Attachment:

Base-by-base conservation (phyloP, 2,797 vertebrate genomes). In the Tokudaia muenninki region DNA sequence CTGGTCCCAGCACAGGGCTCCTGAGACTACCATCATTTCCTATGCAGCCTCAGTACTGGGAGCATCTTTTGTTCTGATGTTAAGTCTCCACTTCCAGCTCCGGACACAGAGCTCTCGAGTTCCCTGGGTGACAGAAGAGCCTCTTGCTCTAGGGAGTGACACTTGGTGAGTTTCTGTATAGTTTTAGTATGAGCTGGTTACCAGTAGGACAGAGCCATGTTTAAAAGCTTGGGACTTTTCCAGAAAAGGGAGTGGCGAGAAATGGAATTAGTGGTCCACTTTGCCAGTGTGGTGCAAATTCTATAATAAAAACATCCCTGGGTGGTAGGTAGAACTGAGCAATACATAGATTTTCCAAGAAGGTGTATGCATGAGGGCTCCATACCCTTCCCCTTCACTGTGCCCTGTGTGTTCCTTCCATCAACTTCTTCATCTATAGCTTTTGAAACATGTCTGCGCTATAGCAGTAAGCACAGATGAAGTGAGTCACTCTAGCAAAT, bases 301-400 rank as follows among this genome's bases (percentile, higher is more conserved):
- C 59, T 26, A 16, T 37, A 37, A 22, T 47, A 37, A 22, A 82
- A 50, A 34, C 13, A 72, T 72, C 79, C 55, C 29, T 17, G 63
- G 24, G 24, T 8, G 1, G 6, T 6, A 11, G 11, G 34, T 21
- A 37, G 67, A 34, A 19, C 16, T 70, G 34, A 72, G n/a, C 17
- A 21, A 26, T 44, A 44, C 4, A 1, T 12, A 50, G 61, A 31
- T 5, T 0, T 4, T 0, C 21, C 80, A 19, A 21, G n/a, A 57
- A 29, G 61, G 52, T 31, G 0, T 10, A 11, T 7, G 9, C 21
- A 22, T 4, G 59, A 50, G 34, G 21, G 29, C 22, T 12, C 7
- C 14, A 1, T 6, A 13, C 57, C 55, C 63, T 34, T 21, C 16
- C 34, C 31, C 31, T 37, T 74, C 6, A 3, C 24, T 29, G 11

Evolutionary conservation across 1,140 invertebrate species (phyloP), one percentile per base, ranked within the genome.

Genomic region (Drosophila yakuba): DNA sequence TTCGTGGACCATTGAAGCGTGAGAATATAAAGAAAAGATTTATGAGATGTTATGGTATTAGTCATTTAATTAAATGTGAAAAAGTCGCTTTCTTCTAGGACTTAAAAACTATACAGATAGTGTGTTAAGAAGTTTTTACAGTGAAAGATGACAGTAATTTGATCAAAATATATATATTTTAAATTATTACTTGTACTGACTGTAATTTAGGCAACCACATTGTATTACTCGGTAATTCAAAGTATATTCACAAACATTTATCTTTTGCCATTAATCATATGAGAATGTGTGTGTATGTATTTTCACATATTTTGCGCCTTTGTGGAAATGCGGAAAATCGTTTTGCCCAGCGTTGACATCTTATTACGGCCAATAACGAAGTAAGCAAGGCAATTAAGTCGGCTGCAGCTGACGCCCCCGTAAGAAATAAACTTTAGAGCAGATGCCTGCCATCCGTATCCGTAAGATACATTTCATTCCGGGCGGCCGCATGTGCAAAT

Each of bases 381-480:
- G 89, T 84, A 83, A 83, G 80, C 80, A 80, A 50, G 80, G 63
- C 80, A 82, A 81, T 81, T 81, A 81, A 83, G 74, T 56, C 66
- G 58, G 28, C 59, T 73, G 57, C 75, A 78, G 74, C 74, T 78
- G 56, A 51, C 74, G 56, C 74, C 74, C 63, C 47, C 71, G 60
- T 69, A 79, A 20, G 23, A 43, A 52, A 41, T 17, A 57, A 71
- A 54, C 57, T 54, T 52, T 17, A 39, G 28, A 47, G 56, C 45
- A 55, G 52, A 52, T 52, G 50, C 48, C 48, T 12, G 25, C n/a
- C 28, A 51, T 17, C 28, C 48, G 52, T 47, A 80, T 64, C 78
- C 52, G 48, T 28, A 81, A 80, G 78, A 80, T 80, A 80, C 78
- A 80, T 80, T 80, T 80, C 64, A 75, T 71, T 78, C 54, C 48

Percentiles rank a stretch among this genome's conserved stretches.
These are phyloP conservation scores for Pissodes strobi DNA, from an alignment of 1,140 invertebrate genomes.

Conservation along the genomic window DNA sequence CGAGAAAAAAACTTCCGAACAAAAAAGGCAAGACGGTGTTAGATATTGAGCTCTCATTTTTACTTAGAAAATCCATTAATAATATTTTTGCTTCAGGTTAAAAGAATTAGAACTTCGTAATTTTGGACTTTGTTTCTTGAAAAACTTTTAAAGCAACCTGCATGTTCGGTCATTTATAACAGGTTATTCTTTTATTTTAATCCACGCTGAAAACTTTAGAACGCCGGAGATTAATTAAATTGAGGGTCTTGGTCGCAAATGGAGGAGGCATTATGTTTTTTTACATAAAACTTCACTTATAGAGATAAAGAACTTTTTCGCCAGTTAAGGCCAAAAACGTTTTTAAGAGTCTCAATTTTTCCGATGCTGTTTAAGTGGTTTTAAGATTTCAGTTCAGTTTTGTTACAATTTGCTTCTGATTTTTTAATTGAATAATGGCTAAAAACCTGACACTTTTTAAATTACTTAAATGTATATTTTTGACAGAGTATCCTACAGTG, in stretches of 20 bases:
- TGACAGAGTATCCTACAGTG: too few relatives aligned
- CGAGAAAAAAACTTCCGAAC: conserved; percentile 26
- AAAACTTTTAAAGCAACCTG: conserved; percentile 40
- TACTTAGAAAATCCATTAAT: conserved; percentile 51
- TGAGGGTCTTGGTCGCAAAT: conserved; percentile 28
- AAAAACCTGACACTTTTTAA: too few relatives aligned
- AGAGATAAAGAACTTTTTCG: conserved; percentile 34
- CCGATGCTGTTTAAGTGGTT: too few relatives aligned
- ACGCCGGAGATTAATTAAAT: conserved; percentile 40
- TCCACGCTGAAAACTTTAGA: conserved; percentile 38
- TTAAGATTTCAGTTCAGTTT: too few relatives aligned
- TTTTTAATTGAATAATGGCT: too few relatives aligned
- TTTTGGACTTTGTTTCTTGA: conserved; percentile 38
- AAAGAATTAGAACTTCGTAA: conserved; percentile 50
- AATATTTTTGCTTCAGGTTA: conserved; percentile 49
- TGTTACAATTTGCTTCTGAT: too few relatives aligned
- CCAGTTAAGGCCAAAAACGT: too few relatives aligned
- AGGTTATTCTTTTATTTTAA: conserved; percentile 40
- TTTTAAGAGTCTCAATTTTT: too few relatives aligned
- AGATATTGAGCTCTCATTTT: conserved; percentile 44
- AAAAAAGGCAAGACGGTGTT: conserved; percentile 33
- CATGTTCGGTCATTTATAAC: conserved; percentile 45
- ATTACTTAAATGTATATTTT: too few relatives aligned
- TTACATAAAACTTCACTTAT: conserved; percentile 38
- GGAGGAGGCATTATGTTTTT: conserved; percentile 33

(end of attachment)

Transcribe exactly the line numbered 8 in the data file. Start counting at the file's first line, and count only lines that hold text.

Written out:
- A 29, G 61, G 52, T 31, G 0, T 10, A 11, T 7, G 9, C 21